Part of ESA’s Propulsion Laboratory, this Water Hammer Test Bench simulates the vital moment early in a satellite’s life when propellant is first pumped through its propulsion system.
“Propulsion is a core subsystem, essential to the operation of the spacecraft,” explains ESA propulsion engineer Andreas Gernoth. “If other systems fail, impacting the spacecraft control – from solar array deployment to the reaction wheels that adjust satellite attitude – then the propulsion system has to go on working.
“So it is essential that the propulsion system comes on line as soon as possible after launch, sometimes even before a data link is established. The resulting ‘priming’ action is what we reproduce here.”
To help minimise the risk of leakage, propellant stays stored within a satellite’s propellant tank while on the ground. It is only released into the propellant lines once the satellite reaches space. But this abrupt surge of propellant can cause high pressure peaks, similar to the terrestrial ‘water hammer’ that can cause knocking in water pipes as taps are turned on or off.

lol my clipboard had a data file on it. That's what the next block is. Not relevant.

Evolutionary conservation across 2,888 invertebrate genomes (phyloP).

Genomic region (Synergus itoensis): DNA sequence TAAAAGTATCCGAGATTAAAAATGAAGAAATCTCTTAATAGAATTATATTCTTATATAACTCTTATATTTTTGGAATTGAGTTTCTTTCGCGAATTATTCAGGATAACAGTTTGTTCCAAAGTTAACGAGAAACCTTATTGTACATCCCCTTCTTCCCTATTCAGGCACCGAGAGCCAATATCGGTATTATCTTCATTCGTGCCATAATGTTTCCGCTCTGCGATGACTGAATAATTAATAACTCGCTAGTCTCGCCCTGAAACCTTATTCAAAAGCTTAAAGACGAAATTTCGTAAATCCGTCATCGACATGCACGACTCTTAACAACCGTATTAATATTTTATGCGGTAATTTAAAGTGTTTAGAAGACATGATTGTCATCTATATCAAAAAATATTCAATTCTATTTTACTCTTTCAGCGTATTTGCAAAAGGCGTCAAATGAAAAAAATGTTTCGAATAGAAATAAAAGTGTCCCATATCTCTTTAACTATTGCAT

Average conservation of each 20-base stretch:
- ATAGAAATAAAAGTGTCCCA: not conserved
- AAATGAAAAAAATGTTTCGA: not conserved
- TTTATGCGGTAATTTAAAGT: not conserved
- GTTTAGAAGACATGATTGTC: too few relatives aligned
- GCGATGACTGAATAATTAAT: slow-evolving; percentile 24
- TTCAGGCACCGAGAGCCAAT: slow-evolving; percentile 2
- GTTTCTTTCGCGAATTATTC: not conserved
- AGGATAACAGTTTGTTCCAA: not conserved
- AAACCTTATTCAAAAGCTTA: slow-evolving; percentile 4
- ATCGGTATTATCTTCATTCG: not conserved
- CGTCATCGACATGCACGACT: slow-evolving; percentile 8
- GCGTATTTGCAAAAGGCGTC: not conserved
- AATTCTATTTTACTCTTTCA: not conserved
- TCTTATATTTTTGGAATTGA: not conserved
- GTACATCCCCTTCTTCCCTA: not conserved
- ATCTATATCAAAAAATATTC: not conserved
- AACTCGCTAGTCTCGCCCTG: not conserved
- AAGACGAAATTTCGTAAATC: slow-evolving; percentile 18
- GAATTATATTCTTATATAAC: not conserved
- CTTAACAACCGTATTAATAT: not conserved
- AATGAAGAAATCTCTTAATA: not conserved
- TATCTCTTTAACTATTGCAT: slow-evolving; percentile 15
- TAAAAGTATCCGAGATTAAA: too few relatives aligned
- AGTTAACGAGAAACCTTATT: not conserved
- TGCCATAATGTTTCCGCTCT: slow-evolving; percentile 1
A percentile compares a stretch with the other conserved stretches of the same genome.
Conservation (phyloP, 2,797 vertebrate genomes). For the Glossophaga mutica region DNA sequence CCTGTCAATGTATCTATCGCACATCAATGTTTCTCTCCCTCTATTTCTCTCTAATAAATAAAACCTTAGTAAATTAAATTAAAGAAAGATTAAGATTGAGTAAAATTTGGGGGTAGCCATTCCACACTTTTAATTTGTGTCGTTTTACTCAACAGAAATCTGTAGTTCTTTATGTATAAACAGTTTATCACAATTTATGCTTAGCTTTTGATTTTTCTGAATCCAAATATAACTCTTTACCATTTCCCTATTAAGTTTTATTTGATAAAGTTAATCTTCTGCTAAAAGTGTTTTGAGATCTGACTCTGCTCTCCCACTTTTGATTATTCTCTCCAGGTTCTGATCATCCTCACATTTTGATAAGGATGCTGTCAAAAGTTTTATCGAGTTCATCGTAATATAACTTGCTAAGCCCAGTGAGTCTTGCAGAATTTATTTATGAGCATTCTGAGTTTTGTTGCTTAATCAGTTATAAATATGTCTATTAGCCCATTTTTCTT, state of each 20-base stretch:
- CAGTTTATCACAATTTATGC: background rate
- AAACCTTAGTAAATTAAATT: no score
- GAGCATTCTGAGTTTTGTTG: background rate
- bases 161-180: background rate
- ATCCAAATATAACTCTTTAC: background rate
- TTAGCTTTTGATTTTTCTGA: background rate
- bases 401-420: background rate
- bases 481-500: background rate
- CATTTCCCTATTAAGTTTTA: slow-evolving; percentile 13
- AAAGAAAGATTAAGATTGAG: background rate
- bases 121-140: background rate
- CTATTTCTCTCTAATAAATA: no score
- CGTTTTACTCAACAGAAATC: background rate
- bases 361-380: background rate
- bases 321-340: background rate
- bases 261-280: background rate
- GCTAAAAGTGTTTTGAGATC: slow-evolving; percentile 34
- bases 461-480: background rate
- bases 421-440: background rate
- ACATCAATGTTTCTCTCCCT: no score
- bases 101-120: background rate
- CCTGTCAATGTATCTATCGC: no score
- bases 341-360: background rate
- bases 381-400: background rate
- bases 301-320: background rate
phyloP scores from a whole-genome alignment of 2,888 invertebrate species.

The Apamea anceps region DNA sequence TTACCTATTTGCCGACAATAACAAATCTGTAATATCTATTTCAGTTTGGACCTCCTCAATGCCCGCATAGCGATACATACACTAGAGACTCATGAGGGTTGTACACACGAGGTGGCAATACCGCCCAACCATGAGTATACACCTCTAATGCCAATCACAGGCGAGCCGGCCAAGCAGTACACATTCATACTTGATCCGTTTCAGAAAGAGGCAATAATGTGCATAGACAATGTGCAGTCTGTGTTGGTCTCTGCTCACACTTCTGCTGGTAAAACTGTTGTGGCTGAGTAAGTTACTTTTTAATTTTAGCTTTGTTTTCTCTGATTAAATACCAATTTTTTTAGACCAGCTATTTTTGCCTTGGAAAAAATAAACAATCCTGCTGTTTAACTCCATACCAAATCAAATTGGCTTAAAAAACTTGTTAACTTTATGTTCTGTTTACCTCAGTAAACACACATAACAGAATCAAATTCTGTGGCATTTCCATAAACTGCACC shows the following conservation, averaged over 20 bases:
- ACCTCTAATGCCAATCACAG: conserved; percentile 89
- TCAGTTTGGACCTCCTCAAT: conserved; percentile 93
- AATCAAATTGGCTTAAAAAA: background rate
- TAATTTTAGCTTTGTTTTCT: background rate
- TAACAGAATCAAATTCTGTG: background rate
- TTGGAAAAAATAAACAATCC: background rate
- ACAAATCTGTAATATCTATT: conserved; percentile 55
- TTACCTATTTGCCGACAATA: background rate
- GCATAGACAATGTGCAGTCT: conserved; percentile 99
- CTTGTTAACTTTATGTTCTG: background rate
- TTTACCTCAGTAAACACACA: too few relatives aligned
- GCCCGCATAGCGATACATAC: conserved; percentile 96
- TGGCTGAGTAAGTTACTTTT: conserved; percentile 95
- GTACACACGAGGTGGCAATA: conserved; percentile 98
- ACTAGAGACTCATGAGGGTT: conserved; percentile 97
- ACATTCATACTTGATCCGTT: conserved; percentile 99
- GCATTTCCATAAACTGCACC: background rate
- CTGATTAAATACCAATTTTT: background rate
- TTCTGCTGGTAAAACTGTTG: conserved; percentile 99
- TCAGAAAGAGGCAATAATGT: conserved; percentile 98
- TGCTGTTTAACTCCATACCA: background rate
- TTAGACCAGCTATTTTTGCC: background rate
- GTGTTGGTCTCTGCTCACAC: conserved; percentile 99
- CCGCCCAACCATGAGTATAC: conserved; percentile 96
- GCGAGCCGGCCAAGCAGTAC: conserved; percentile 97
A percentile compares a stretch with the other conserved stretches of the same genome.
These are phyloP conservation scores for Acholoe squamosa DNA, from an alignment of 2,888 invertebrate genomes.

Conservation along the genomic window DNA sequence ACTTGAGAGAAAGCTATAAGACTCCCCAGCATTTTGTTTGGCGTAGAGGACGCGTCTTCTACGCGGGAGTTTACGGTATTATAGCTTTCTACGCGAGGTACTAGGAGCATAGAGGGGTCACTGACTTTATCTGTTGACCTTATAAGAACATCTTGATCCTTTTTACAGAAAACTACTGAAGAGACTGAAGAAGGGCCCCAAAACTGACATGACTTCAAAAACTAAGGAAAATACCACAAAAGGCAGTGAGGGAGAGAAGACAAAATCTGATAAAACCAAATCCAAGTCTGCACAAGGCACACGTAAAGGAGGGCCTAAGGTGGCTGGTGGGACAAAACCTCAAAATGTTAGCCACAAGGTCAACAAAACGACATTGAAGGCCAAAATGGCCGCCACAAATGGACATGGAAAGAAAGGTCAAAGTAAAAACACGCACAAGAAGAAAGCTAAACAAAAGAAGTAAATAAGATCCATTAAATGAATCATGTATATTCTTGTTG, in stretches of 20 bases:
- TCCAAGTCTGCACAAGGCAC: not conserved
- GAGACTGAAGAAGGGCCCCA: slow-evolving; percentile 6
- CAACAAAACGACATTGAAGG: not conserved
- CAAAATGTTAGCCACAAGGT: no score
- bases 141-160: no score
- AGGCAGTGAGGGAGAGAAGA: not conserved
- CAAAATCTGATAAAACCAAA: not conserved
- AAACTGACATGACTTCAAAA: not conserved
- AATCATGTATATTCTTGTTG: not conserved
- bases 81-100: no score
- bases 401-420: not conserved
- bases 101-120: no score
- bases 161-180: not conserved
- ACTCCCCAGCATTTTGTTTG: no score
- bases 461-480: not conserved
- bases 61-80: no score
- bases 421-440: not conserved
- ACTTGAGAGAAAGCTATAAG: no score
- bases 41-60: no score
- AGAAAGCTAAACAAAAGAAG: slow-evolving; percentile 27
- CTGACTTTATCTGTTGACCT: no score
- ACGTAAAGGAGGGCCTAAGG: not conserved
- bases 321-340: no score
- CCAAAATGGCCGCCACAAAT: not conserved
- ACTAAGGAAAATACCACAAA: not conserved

In space, these peaks have the potential to damage thruster valves at the end of the lines, leading to propellant leaks. In the case of highly reactive hydrazine propellant, too high a pressure peak could even trigger an explosion.
Andreas adds: “These priming and water hammer peaks needs to be characterised precisely: the pressure sensors used within the Test Bench need to operate on a timescale of milliseconds, thousandths of a second.
“The propulsion systems for all space missions go through this kind of validation, with most of the work done using software-based numerical simulation – through a program called EcosimPro. This facility is used to validate the results, using water rather than actual propellants for safety purposes.”
ESA’s Propulsion Lab is based at its ESTEC technical centre in Noordwijk, the Netherlands, testing methods of controlling the motion of satellites in space, with a particular focus on electric propulsion.
Come visit ESTEC on Sunday 7 October; register to join our annual ESA Open Day.